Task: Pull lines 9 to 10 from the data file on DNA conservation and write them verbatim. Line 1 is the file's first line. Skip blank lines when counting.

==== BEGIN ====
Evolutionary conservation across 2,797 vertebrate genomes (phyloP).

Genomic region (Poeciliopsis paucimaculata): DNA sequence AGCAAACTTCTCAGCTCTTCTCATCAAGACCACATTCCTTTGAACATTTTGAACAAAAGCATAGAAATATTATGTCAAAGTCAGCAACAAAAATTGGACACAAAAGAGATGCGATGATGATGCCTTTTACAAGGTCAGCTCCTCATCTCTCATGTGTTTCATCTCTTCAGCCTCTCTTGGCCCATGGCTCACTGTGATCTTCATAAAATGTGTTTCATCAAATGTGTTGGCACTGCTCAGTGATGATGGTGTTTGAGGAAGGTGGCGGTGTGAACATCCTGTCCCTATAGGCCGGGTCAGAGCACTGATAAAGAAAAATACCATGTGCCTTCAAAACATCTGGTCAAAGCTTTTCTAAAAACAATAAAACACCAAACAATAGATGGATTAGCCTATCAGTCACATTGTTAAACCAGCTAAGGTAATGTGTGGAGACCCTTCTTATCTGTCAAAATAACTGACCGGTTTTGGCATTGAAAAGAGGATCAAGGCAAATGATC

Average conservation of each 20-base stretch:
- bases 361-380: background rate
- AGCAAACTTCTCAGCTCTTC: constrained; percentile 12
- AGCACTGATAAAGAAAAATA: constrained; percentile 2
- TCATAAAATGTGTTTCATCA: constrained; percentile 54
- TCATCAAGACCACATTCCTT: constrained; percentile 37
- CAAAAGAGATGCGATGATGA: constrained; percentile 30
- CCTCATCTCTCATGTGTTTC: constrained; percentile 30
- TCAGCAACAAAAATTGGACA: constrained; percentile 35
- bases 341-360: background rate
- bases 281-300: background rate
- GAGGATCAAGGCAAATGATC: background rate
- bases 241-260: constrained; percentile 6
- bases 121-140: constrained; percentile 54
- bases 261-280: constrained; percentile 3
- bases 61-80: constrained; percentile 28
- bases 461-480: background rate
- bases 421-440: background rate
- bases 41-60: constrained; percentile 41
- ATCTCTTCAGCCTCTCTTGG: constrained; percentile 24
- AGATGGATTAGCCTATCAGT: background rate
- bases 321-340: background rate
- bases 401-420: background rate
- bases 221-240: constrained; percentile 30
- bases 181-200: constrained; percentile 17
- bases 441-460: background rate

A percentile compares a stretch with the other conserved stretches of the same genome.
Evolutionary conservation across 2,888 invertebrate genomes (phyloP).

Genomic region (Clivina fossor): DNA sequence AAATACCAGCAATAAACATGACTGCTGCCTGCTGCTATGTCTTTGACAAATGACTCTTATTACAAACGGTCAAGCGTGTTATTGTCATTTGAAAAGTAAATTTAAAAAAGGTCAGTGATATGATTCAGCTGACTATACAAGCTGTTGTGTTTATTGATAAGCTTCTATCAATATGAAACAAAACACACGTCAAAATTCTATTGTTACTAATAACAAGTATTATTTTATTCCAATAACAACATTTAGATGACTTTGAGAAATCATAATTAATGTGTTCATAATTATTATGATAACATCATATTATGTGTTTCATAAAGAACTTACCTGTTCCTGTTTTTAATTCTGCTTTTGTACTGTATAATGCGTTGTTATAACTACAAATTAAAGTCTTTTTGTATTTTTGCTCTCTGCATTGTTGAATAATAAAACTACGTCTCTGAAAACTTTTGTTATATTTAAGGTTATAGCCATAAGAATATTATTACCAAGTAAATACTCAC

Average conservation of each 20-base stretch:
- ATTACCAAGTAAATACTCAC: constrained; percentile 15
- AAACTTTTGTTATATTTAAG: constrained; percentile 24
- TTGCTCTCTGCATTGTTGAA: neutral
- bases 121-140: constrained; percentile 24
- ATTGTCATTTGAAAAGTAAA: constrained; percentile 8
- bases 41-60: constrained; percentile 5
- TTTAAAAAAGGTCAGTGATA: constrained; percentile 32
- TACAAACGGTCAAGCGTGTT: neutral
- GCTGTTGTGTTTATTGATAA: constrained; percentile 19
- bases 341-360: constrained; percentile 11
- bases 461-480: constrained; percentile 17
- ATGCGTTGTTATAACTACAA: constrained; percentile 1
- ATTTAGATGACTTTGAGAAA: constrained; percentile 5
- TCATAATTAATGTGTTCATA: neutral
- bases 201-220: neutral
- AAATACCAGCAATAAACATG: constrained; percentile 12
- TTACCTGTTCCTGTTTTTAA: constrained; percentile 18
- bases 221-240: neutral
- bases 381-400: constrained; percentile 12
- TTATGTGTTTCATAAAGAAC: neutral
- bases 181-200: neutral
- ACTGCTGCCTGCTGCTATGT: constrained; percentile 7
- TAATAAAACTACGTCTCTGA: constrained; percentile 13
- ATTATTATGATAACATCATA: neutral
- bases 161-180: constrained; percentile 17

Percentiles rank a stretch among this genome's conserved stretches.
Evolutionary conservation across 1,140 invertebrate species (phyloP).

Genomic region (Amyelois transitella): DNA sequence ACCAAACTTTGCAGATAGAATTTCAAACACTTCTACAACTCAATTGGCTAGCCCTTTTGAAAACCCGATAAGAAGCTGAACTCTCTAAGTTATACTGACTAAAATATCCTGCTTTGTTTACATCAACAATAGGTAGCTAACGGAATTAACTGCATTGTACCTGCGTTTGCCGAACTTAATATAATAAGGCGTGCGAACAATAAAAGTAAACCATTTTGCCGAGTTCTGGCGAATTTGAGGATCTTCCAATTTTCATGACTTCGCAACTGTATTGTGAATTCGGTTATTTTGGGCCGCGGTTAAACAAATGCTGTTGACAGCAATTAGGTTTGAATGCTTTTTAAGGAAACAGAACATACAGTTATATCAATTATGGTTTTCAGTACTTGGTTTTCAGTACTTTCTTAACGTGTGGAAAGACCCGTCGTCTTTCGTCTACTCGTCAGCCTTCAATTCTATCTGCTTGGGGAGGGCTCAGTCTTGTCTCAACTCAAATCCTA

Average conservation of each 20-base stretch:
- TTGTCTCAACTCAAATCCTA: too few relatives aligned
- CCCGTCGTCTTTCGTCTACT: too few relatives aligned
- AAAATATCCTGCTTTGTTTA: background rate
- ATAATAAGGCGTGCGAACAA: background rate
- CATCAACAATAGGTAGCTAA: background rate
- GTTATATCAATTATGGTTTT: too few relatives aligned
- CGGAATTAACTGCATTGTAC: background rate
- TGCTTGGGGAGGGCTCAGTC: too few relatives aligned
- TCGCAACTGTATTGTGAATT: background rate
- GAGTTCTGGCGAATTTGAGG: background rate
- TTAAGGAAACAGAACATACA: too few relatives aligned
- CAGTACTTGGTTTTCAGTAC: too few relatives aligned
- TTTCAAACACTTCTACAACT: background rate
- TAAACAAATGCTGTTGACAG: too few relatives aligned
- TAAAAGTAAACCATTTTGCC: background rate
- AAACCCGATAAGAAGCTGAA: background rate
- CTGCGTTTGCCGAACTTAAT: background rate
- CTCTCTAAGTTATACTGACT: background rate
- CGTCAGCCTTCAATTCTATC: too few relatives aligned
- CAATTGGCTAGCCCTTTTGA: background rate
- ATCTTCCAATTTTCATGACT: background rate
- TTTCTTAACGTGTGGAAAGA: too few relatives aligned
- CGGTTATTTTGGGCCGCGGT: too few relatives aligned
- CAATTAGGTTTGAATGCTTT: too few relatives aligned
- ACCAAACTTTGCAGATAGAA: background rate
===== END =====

- CAAAAGAGATGCGATGATGA: constrained; percentile 30
- CCTCATCTCTCATGTGTTTC: constrained; percentile 30